hookmountaingrowers October 20, 2015
Monkey mom - it's all in the oven at the moment but wondered if you had more authentic ingredients would you subsitute Chinese black vinegar for the rice vinegar and do kefir lime leaves instead of the zest?
Betsy January 26, 2014
I made this last night and it was sooooo good. I served it over gluten free Tinkyada noodles (big macaroni shape). Talk about comfort food! This is my new favorite beef stew recipe. Thanks!
Lisa November 10, 2013
Do you use a whole star anise, broken or powdered?
monkeymom November 13, 2013
I use whole as I can pluck them out later. But broken or powdered would also work.
Midge September 1, 2012
I am so making this. Sounds awesome.
dahliat October 31, 2010
I just made this tonight (subbed beef stock for chicken and forgot the soy sauce) and it was delicious - thanks for the great recipe!
monkeymom November 1, 2010
So glad you liked it! Thanks for letting me know!
pauljoseph August 11, 2010
simple recipe excelent
Sugartoast February 5, 2010
This looks amazing. Can't wait to try it!

AntoniaJames February 5, 2010
By the way, what kind of sweet rice wine do you use? That's not something I've ever bought before! It sounds necessary though for tenderizing the meat in this dish. Do you use the same amount with chicken? Sometimes the acidity levels of various agents used in the braising process need to be adjusted for more tender meats . . . . I really like this recipe, and can see it becoming a useful base recipe with a lot of variations! And any chicken soup with Asian flavors is sure to be a winner around here. ;o)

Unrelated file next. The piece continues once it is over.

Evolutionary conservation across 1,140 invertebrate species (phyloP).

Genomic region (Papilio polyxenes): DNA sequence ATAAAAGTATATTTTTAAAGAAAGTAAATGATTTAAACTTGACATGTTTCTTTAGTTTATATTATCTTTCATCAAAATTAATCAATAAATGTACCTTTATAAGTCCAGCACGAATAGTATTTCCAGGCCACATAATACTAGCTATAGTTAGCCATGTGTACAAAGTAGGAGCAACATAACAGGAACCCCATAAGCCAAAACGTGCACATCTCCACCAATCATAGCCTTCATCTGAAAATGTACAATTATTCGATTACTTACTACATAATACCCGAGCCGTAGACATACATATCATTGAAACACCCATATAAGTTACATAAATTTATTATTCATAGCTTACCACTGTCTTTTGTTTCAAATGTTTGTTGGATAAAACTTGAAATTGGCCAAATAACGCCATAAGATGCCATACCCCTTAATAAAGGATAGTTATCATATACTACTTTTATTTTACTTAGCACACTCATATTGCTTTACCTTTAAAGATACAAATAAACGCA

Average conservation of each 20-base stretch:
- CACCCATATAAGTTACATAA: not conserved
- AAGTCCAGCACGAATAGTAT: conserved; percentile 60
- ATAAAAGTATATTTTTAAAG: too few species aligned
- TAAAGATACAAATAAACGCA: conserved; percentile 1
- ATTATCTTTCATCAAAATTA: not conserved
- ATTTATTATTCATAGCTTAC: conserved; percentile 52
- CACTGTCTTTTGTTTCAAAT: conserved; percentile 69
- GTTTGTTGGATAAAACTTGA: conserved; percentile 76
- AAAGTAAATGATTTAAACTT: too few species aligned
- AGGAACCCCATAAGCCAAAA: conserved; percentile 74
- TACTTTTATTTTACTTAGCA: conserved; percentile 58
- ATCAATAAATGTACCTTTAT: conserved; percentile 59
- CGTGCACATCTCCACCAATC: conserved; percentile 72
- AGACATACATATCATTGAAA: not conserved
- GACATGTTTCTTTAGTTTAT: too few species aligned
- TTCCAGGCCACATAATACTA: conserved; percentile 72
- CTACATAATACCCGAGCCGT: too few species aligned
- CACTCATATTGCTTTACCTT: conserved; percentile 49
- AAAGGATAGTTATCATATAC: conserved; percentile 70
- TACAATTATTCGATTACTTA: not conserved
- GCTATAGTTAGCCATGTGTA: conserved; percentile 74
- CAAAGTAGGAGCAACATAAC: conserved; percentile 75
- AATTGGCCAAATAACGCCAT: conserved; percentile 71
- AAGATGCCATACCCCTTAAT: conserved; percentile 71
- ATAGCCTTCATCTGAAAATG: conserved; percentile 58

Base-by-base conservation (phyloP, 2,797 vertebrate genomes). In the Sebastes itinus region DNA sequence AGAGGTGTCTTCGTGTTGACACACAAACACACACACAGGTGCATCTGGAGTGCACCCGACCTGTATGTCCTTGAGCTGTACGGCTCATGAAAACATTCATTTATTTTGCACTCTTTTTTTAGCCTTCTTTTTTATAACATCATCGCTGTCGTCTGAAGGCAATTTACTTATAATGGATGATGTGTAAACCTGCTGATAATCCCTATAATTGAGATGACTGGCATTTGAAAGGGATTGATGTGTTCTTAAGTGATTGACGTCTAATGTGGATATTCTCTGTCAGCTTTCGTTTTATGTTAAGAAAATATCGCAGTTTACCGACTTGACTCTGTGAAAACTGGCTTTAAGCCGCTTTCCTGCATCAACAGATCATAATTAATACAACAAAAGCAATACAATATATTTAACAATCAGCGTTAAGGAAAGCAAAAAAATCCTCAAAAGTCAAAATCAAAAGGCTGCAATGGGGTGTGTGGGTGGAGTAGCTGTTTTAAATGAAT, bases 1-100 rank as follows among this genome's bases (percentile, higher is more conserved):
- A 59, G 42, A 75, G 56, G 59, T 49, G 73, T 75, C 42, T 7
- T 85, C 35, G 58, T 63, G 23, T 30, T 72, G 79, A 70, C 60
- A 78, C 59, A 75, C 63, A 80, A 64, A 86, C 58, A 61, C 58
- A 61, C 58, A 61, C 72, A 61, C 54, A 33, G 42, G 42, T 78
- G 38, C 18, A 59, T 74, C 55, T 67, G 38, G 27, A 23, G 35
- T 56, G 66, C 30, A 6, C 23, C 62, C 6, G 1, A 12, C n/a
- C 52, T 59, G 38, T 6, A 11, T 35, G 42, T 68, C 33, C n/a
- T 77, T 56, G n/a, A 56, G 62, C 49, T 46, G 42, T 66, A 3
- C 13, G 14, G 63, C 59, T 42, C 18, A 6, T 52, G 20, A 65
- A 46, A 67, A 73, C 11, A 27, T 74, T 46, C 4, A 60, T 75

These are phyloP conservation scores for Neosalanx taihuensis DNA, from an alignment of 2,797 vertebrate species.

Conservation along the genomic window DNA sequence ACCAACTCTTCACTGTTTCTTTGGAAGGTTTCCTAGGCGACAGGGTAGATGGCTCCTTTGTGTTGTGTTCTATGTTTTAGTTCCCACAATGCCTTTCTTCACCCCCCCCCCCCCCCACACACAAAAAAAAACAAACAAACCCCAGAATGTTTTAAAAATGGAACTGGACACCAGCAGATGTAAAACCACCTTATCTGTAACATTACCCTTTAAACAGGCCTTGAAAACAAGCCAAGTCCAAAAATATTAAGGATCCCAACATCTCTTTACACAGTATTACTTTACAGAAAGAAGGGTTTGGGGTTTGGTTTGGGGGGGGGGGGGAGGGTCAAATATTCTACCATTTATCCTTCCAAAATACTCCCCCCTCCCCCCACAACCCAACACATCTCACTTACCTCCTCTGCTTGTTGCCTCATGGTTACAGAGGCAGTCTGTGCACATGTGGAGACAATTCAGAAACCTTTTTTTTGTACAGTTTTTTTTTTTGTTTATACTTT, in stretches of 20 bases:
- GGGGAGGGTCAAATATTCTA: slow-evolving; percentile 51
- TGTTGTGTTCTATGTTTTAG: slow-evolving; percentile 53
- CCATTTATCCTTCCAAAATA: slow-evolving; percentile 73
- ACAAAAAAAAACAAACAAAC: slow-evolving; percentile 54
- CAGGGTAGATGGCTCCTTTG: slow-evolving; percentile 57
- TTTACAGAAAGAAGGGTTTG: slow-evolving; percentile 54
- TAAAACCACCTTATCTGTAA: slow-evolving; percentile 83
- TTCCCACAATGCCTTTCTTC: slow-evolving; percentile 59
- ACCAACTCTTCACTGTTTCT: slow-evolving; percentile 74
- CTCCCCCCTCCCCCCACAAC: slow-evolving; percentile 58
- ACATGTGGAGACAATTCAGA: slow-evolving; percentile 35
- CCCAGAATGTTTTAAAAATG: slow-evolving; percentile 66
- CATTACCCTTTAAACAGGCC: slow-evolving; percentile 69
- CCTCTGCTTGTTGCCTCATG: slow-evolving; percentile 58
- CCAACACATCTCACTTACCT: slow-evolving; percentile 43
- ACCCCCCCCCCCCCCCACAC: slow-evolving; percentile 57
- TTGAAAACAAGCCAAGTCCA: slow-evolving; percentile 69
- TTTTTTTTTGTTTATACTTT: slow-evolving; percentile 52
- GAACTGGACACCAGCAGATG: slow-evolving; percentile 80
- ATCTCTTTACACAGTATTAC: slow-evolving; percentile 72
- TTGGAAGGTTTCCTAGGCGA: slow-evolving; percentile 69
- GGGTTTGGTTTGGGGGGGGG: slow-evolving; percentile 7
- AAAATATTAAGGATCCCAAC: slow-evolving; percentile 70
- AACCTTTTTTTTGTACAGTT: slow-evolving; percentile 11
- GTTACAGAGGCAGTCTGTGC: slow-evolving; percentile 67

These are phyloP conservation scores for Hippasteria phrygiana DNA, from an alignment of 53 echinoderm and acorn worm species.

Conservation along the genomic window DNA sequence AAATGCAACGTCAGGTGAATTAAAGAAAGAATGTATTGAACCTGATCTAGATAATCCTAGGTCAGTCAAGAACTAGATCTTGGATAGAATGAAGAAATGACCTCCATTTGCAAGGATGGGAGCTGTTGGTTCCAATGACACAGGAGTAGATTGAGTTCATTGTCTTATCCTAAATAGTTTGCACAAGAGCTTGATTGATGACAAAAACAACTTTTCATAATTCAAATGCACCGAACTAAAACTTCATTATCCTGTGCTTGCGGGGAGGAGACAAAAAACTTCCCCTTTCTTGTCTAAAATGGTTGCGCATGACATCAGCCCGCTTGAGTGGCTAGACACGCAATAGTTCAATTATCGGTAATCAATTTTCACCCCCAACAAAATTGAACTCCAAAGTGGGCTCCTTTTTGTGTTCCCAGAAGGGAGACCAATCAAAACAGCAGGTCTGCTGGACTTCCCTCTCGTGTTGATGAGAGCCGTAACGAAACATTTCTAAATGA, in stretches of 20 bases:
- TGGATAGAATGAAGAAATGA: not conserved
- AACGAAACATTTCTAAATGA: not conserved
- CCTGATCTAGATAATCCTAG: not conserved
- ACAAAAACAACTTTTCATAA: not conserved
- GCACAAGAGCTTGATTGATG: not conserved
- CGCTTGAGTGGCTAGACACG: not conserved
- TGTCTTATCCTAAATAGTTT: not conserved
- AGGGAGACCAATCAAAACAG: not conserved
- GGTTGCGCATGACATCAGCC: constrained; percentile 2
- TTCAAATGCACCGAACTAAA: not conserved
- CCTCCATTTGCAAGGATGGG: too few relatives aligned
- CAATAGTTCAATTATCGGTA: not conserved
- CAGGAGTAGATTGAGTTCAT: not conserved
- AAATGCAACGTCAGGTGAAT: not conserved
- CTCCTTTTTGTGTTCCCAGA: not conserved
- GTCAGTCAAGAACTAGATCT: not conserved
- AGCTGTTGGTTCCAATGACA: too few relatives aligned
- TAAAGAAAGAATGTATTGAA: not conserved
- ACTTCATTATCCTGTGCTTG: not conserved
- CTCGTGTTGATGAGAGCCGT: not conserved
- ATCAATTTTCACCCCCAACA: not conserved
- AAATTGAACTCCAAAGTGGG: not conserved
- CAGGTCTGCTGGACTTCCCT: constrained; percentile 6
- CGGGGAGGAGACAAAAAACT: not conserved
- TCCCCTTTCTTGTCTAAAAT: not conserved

monkeymom February 5, 2010
We've tried so many different types of 'wine' by necessity. I grew up where there were few asian markets so that is how we found that sherry can work well. We more recently found the 'glutinous rice wine' here in the bay area that is sweet, light, and low alcohol. I've found that sake is pretty close. Overall, you are totally right that you can vary the amount of wine, soy sauce, and sugar depending on the meat you are cooking and also to suit your own palate. If you do the chicken, use bone-in thighs. Lots of meat and the bone also makes the sauce richer. I'll take a picture of the wine I used and post it later for you to see. You are in the Bay it okay for me to tell you where to buy it on the site?
AntoniaJames February 5, 2010
Wonderful recipe! Love Step 9. ;o) (Also appreciate the tip on turning this into soup. Not sure we'd ever have any leftovers, though . . . . it looks so tasty!)
monkeymom February 5, 2010
Thanks Antonia! We do a variation of this recipe with chicken as well, which cooks much faster (~30 minutes) so you can also have some delicious chicken noodle soup too!